Seasonal variation of infiltration rates through pond bed in a managed aquifer recharge system in St-André, Belgium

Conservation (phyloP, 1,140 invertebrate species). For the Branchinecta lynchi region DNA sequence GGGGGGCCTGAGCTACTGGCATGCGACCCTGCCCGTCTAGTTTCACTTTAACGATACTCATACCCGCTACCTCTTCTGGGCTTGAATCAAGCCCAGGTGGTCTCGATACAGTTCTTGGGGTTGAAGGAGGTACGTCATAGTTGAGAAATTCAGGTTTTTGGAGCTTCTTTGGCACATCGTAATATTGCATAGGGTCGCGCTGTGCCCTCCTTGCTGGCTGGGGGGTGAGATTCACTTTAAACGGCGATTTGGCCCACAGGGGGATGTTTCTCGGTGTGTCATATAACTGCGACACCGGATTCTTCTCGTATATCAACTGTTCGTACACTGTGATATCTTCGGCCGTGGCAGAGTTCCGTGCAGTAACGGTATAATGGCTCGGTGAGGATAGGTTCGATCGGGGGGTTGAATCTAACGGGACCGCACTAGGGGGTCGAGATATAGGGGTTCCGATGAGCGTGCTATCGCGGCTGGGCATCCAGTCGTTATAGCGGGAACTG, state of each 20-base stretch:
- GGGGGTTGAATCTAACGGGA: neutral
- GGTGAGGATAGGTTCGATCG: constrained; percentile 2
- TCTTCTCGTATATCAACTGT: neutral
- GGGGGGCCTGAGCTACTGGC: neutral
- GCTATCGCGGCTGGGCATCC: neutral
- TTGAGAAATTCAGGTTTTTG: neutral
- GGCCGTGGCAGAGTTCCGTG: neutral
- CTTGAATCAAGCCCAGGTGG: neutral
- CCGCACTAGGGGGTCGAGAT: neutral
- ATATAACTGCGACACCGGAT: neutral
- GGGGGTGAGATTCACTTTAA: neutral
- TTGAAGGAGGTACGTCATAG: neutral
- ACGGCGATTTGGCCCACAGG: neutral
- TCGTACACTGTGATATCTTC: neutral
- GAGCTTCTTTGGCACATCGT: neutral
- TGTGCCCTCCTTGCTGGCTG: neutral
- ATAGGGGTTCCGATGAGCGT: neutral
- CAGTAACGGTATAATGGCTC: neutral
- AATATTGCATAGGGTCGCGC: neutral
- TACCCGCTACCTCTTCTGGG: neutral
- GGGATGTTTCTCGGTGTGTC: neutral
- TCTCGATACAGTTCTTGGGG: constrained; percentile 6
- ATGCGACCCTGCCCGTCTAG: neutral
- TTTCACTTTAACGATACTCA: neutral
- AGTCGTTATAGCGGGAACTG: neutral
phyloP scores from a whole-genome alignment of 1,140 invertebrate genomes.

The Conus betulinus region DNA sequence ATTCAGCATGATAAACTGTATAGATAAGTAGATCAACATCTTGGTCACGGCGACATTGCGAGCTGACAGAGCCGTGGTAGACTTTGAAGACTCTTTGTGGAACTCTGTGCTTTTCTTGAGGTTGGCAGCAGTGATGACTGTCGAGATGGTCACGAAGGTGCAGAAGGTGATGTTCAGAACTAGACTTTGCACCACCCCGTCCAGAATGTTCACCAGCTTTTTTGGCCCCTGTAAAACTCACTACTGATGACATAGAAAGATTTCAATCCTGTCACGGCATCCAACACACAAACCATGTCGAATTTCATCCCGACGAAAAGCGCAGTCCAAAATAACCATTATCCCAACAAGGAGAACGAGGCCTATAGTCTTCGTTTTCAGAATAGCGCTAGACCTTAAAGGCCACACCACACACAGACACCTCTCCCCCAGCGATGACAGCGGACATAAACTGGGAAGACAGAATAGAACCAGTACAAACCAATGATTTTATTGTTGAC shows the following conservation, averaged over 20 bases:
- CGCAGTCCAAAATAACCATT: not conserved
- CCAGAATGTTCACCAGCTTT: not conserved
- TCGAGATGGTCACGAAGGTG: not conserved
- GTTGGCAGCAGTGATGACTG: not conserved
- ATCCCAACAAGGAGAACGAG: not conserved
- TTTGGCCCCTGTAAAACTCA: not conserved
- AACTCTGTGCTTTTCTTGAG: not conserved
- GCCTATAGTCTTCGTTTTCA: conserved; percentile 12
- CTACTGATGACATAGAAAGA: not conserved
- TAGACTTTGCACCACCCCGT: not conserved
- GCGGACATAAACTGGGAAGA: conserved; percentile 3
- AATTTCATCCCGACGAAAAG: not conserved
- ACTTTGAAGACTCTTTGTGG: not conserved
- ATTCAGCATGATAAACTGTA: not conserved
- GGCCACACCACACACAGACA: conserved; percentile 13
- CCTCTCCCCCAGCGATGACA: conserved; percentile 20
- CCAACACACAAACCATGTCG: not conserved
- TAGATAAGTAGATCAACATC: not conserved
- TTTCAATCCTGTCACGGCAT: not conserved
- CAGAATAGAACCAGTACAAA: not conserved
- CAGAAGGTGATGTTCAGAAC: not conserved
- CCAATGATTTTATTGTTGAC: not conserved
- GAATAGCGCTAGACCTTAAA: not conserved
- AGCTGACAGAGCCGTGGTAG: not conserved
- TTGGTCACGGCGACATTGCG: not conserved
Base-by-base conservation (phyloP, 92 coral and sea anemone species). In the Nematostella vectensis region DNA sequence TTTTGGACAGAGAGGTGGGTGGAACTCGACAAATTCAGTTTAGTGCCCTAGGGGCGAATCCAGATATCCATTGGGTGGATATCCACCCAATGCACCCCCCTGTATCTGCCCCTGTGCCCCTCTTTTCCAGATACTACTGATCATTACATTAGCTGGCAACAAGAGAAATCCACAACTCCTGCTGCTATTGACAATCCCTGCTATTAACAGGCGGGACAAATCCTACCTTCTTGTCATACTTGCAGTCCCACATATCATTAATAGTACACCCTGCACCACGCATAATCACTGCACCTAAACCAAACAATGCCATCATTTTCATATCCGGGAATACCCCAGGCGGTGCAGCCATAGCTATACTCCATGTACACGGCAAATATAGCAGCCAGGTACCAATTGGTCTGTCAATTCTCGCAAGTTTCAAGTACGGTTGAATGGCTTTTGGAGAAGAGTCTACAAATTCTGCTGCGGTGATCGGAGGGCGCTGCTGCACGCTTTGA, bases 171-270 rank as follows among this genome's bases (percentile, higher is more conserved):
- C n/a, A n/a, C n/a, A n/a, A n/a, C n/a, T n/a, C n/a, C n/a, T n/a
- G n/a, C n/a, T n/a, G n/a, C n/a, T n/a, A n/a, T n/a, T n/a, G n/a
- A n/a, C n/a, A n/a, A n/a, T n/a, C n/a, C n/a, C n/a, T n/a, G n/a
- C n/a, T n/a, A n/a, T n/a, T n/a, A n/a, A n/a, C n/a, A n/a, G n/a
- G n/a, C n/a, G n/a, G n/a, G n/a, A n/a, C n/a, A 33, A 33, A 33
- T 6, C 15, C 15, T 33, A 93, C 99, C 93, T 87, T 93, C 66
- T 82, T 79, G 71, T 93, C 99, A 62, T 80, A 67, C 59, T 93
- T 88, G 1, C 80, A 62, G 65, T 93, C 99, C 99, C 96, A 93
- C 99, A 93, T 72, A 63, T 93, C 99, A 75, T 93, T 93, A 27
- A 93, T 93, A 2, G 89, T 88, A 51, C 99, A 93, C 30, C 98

In Belgium, IWVA uses Managed Aquifer Recharge (MAR) to recharge the aquifer with treated wastewater generated from the communities to sustain the potable water supply on the Belgian coast. This MAR facility is faced with a challenge of reduced infiltration rates during the winter season when pond water temperatures near 4 °C. This study involves the identification of the predominant factor influencing the rate of infiltration through the pond bed. Several factors including pumping rates, natural recharge, tidal influences of the North Sea and pond-water temperature were identified as potential causes for variation of the recharge rate. Correlation statistics and linear regression analysis were used to determine the sensitivity of the infiltration rate to the aforementioned factors. Two groundwater flow models were developed in visual MODFLOW to simulate the water movement under the pond bed and to obtain the differences in flux to track the effects of variation of hydraulic conductivity during the two seasons. A 32 % reduction in vertical hydraulic gradient in the top portion of the aquifer was observed in winter causing the recharge rates to fluctuate. Results showed that water temperature caused a 30 % increase in hydraulic conductivity in summer as compared to winter and has the maximum impact on infiltration rate. Cyclic variations in water viscosity, occurring because of seasonal temperature changes, influence the saturated hydraulic conductivity of the pond bed. Results from the models confirm the impact on infiltration rate by temperature influenced hydraulic conductivity.